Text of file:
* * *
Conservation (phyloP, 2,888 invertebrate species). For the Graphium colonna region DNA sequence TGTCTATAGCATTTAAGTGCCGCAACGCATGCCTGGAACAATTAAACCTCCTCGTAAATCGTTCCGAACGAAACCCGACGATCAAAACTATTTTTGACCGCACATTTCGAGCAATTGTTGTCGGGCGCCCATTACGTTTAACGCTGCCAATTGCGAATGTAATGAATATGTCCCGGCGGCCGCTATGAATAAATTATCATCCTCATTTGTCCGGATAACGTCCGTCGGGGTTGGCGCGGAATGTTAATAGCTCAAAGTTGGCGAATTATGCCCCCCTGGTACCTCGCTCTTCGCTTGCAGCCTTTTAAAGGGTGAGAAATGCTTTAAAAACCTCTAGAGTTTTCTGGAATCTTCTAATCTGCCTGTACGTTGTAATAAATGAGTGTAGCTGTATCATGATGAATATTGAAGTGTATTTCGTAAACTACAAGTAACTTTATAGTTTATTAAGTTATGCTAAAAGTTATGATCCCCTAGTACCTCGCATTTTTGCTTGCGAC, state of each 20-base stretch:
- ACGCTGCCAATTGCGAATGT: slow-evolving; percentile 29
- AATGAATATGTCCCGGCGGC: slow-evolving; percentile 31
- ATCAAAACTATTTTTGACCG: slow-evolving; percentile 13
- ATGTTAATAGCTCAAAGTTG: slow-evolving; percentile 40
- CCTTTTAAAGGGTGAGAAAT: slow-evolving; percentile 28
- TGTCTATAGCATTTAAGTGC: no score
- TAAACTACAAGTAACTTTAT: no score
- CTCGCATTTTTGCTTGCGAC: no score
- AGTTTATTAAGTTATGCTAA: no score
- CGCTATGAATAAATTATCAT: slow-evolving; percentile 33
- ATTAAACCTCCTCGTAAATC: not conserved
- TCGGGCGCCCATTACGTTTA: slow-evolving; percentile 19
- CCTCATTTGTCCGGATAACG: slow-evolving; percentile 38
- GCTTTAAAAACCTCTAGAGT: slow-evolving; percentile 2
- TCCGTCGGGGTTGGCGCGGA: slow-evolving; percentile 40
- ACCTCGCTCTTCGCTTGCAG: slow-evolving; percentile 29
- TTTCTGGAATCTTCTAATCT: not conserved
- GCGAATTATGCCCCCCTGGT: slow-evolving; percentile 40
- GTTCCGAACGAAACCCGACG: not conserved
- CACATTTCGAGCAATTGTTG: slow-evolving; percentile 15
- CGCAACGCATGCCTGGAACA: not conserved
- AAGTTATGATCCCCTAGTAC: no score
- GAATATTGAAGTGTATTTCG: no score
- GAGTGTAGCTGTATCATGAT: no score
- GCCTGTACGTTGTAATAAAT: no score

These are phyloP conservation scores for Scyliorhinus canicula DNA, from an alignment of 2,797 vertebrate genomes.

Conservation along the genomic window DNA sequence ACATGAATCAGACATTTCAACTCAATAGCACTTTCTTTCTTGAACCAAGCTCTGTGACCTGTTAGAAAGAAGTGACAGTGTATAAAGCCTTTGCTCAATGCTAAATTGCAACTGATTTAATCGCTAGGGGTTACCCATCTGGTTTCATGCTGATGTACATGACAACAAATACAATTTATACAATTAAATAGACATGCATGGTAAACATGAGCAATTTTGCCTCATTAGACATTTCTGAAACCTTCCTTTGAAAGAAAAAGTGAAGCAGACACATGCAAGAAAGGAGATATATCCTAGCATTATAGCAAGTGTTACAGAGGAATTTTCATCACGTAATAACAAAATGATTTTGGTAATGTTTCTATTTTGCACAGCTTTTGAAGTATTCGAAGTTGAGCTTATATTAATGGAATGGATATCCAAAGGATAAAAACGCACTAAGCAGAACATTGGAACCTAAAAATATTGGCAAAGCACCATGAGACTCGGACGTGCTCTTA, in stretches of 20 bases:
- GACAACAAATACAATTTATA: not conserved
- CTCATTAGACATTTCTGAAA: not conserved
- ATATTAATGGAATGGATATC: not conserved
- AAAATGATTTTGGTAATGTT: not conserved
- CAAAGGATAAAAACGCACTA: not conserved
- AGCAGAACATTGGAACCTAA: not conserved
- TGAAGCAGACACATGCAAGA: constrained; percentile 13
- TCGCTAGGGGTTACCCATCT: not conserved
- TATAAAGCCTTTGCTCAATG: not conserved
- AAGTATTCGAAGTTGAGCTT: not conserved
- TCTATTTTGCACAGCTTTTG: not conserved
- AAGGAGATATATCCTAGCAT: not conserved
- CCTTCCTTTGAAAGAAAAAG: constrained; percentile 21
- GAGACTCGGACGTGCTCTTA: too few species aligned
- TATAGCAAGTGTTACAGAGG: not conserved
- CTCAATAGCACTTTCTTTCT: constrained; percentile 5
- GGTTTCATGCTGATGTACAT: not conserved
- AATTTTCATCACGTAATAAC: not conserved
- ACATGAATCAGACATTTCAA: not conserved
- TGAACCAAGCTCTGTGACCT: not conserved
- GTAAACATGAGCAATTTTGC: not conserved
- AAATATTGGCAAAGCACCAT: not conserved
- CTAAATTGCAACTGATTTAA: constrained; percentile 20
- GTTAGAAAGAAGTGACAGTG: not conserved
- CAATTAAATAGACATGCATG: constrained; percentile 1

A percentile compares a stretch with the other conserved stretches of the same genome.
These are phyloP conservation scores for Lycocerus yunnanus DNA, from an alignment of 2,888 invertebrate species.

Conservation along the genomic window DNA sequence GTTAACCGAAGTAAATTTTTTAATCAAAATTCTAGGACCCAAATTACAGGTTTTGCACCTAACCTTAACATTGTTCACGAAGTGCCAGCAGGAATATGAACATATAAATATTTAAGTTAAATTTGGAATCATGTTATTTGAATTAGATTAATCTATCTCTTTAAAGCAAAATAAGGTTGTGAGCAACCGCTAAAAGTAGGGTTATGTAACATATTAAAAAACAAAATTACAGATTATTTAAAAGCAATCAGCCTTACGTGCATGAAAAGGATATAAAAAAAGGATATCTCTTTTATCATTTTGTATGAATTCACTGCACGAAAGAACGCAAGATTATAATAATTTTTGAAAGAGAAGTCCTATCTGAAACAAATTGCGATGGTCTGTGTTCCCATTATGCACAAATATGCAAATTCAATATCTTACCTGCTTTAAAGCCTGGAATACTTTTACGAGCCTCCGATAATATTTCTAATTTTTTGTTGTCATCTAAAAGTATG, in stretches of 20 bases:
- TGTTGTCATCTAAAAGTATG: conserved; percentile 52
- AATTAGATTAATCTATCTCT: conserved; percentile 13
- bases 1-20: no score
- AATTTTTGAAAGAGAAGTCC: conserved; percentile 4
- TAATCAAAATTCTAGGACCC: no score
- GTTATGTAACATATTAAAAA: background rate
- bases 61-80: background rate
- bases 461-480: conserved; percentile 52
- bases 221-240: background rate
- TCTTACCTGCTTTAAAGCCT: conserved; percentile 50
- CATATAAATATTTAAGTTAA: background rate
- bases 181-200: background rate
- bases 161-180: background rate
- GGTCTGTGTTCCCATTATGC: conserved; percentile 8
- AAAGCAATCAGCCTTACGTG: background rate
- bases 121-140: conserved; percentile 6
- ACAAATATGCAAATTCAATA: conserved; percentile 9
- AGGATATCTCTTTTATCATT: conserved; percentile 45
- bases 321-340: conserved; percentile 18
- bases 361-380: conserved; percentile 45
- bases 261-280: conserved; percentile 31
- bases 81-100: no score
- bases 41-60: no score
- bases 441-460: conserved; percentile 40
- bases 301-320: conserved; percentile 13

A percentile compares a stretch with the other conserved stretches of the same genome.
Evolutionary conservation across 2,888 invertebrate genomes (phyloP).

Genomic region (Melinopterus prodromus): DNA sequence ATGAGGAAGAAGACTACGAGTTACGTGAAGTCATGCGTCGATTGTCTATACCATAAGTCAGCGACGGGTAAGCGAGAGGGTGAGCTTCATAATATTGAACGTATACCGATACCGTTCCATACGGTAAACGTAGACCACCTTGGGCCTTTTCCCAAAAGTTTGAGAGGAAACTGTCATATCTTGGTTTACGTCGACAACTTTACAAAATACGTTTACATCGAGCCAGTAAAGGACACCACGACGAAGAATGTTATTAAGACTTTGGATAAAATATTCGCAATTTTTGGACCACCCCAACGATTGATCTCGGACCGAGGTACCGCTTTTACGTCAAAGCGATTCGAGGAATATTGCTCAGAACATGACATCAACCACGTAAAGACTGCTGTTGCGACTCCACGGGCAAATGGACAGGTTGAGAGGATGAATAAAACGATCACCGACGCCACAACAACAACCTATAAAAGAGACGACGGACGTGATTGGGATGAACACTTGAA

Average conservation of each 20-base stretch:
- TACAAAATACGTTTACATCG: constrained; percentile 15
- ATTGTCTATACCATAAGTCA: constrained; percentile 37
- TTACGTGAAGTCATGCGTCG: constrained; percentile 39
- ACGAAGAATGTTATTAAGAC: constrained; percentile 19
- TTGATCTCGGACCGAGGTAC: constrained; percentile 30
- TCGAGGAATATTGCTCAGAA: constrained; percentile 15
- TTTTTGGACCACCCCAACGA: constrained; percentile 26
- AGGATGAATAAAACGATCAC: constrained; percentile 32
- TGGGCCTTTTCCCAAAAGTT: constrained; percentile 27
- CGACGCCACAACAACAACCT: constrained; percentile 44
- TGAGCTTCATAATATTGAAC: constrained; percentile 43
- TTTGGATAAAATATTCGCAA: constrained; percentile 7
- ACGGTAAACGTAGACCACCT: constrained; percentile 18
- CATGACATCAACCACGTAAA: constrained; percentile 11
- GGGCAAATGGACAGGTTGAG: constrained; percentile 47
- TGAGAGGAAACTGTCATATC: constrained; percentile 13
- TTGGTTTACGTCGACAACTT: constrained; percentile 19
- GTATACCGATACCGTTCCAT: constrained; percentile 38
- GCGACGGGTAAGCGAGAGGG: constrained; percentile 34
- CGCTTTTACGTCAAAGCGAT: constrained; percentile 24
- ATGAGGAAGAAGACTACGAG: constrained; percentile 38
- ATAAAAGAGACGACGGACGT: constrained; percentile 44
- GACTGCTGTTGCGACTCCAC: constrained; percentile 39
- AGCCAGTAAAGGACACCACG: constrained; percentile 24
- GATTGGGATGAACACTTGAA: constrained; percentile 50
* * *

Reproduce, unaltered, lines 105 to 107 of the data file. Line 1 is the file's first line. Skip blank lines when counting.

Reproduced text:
- CGCTTTTACGTCAAAGCGAT: constrained; percentile 24
- ATGAGGAAGAAGACTACGAG: constrained; percentile 38
- ATAAAAGAGACGACGGACGT: constrained; percentile 44